Simon Kinberg Talks Mystique and Beast’s Relationship in X-Men: Apocalypse

After the success of X-Men: Days of Future Past–which bested any previous X-Men movie at the box office by $300-million–director Bryan Singer and producer/co-writer Simon Kinberg aren’t afraid to stack the deck of mutant stories to explore in the upcoming X-Men: Apocalypse. Collider sat down with the prolific Kinberg and got the skinny on several new developments for the prequel/sequel.

Besides going into more depth on the famously contentious friendship between Charles Xavier/Professor X (James McAvoy) and Erik Lensherr/Magneto (Michael Fassbender), Apocalypse will once again explore the romance between Raven/Mystique (Jennifer Lawrence) and Hank McCoy/Beast (Nicholas Hoult) first teased in X-Men: First Class.

“The relationship between Beast and Mystique is a really interesting one that we didn’t have a lot of time to explore in ‘Days of Future Past,'” said Kinberg, “so we’ll have an opportunity to do more of that in ‘Apocalypse.’ Part of what’s really interesting about Mystique’s character is that she is, in some ways, the child of both Erik and Charles. She grew up with Charles and then she sort of became a woman with Erik, so her being the cross-pollination, if you will, of those two philosophies and those two men is something we can explore in the movie too.”

Keeping Mystique front-and-center is also important because Lawrence is a HUGE star now, and they need her fanbase to justify what’s shaping up to be a very BIG movie.

“There are some very big set pieces,” Kinberg divulges. “I don’t know what the budget’s gonna be because we’re still a ways away from budgeting the film, but I can say that Fox has a lot of creative confidence in the team that made ‘Days of Future Past’ – myself, Bryan, Lauren Shuler Donner, Hutch Parker. All of those people are coming back so in terms of a sandbox they’re definitely giving us a lot of room to play creatively and take chances the way that we took some chances on ‘Days of Future Past,’ and do some radical things just as I think we did some radical things in ‘Days of Future Past.'”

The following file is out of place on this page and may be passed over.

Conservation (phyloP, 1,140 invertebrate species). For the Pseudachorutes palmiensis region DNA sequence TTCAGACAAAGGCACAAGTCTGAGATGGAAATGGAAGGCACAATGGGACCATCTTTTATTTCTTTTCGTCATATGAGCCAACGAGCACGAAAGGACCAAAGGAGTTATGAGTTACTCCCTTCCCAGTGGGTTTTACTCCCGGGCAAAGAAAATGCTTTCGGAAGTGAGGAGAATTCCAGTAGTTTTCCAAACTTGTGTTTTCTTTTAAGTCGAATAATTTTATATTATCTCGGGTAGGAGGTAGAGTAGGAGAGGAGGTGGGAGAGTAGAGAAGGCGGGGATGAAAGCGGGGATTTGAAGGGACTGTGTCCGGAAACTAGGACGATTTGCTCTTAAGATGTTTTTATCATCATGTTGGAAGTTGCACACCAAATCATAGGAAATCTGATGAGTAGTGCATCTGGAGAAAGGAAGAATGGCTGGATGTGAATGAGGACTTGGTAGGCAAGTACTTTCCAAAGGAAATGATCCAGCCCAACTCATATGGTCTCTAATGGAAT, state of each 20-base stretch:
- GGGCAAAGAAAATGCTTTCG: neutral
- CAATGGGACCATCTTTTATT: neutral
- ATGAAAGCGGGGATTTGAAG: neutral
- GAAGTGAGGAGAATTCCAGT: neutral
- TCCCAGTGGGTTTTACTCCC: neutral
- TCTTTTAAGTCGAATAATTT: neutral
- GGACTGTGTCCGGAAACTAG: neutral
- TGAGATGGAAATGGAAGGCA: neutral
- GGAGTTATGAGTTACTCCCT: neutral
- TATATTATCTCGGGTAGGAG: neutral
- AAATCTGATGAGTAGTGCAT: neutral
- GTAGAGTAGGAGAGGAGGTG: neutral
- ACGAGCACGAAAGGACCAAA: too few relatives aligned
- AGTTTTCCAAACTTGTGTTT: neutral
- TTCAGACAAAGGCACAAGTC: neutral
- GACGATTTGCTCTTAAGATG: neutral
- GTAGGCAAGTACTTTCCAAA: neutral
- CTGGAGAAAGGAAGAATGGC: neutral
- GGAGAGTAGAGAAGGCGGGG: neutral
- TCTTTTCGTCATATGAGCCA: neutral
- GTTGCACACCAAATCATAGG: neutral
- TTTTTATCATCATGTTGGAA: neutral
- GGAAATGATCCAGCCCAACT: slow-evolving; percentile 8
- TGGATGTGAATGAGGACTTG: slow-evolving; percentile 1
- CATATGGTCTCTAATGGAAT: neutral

Kinberg describes the new movie as “the close of a trilogy,” one that has so far chronicled mutant life in America during the ’60s and ’70s, so it was natural that the closing chapter bring us to the 1980s.

“We’re having a lot of fun with the idea of the ’80s,” adds Kinberg. “It’s a decade that Bryan and I both grew up in and so the music, the style, the aesthetic, the legacy of ’80s movies is something we’re really having fun with.”

Once again directed by Bryan Singer from a script by Kinberg, Mike Dougherty and Dan Harris, cameras will start rolling in Montreal on FOX’s X-Men: Apocalypse in April, 2015 for a May 27, 2016 release.